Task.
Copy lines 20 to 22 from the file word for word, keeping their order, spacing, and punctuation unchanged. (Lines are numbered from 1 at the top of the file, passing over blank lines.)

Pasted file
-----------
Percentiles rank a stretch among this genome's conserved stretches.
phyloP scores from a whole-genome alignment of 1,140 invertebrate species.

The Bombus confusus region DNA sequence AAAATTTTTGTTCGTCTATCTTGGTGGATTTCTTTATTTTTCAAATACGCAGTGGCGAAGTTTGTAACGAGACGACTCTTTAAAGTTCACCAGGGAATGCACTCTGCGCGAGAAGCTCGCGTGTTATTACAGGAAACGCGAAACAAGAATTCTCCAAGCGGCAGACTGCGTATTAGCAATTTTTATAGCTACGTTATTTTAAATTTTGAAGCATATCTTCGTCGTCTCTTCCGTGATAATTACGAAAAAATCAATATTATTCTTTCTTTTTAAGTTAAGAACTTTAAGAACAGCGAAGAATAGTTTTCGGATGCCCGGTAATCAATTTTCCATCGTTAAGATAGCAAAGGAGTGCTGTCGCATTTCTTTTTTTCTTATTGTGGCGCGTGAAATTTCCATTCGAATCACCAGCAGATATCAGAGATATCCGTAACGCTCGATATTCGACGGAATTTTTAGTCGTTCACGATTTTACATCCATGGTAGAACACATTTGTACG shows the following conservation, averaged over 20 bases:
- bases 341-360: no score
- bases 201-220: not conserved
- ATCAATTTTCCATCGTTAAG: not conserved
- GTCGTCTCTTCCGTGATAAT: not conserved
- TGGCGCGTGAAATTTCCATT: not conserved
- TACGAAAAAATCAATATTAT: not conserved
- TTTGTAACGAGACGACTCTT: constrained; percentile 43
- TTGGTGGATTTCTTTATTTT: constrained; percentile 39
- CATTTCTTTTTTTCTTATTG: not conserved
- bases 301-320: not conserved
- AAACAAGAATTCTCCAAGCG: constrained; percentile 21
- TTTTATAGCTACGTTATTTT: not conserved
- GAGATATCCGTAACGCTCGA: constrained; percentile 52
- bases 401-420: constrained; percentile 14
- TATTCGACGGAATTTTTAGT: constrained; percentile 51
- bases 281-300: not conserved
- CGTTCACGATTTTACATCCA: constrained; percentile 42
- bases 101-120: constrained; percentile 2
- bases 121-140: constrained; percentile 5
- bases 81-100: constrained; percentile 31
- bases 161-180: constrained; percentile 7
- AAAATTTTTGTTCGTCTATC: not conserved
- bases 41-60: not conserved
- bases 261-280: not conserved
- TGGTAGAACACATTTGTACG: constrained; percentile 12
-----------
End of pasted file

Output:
- CGTTCACGATTTTACATCCA: constrained; percentile 42
- bases 101-120: constrained; percentile 2
- bases 121-140: constrained; percentile 5